Interest rates have increased for the first time in what feels like forever (it’s actually since March 2009), and while it is in itself only a small change, it can have a big impact on a family’s budget so perhaps it’s time to be frugal.
Eating out has become one of the nation’s favourite ways to spend leisure time, as has cooking more elaborately at home. There’s no doubt that food is very important to us……
One of the largest portions (if you’ll forgive the pun) of an average family’s monthly out-goings is on food, whether that be in a supermarket for the weekly shop or as a leisure purchase in a restaurant. It’s third only to housing and transport in terms of costs.
So, while the bank may be taking that extra .25% of our cash, how can we make sure we use the remaining food spend wisely, both at home and out and about?
At home, planning is everything. Set out what you’re going to have for breakfast, lunch and dinner every day for a week and buy only what you need. This helps cut down on food waste and saves last minute dashes to the supermarket after work to buy the ingredients for dinner – and where your head is likely to be turned by the biscuit aisle and other impulse purchases you don’t really need!
Batch cooking can also help – cook more than you need and either keep the leftovers for lunch or freeze them for use another night. Make stocks from vegetables and carcasses and freeze those until they’re needed.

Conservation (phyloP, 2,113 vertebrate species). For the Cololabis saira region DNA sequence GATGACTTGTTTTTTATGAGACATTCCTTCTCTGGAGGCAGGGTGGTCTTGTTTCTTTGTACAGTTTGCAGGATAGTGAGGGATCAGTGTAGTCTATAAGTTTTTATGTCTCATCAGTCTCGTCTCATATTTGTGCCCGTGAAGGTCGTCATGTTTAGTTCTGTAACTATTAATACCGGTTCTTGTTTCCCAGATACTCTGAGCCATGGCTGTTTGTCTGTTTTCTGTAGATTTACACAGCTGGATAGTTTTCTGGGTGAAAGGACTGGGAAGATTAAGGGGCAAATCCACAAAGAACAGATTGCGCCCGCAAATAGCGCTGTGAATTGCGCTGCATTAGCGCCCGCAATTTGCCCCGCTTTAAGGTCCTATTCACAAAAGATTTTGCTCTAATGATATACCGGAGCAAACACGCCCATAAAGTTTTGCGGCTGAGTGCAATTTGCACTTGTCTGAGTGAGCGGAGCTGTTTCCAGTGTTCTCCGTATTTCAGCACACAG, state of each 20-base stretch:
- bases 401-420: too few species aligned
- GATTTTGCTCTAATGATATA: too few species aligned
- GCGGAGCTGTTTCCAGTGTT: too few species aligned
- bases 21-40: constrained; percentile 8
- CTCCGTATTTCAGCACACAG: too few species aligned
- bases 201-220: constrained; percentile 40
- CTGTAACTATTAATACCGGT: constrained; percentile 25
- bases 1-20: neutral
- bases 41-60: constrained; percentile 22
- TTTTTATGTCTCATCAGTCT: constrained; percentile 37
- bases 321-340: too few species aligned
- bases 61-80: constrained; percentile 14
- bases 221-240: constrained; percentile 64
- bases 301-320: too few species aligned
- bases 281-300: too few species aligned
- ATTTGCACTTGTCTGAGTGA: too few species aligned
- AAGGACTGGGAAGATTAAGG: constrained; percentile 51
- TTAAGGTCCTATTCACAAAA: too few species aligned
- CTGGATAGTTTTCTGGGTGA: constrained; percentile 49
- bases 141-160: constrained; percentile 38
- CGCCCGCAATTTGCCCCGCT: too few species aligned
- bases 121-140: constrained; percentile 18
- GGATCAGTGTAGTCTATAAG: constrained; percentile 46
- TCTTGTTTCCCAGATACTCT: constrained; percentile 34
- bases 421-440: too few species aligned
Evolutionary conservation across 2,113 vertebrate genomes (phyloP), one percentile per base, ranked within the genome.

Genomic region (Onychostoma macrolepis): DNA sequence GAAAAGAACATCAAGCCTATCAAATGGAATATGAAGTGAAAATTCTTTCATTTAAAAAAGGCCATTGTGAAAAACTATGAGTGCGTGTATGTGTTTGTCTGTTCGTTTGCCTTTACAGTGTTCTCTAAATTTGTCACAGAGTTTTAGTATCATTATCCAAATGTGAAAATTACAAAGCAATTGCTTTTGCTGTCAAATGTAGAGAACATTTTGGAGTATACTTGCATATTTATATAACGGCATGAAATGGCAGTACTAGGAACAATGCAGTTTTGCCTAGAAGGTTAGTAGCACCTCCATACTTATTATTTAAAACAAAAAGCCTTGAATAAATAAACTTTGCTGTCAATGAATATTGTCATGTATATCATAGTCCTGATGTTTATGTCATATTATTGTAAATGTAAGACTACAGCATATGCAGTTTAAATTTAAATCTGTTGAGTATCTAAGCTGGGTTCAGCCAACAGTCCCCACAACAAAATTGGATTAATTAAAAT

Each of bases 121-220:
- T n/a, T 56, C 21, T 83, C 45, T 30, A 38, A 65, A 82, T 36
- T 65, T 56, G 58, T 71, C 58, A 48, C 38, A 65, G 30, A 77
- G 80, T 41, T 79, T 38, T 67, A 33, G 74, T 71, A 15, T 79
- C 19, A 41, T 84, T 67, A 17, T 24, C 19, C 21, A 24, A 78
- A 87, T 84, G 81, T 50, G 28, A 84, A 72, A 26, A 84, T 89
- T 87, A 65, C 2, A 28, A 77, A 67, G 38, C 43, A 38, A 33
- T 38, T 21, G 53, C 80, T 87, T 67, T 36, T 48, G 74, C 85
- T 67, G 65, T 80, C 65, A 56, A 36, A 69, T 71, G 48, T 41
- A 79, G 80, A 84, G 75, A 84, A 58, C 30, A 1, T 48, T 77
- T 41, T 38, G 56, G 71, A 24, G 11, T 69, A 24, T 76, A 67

Use your leftovers or fridge contents wisely – think about making a minestrone soup or vegetable soup with leftover veg and fruits which are about to be past their best can make a lovely compote or smoothie.
Eating lots of healthy beans and pulses can also keep the costs down, especially if you couple them with cheaper (but just as delicious) fishes such as mackerel or less expensive cuts of meat such as beef shin.
Or why not go all “Good Life” and consider growing your own herbs, vegetables and soft fruits? It’s certainly cheaper and it’s really rewarding to prepare your meals using ingredients fresh from your own garden.
After all that frugality at home, it’s time for a treat. Restaurants (even fine dining and high end ones) often offer really good deals for set menus and mid-week lunchtimes as well as “early-bird” menus so do your research on what’s available locally. For takeaways, lots of companies offer discounts for signing up to their newsletter, so again, check online for what’s available.
Here’s a recipe for a cheap and easy curry. Using inexpensive lentils and many stock cupboard staples, it serves two:
- 8 oz (225 g) red lentils
- 1 clove garlic, crushed
- 4 tomatoes, peeled and chopped
- 2 level teaspoons ground ginger
- 1 level teaspoon ground cumin
- 1 level teaspoon turmeric
- 2 potatoes, peeled and diced
- 2 tablespoons butter
- 1 large onion, peeled and sliced
- 1 small green pepper, de-seeded and chopped
- 1 level teaspoon Madras curry powder
- Fill a saucepan with 850ml of water and bring to the boil. Add a teaspoon each of turmeric, ginger, cumin and salt.
- Stir in the lentils, let it come back to a gentle simmer and cook for 5 minutes, then add the diced potato. Stirring occasionally, cook until the lentils are soft.
- At the same time, heat the butter in a separate pan. Over a relatively high heat, fry the onion and pepper until the onion has browned before lowering the heat. Then stir in the Madras curry powder (you can add more if you prefer a hotter curry) along with the garlic, the remaining ground ginger and the chopped tomatoes.
- Cook for a minute before adding the lentil mixture. Season with more salt if needed and cook gently for a further 5-10 minutes (stirring occasionally). Serve with rice and yoghurt/naan bread if you wish.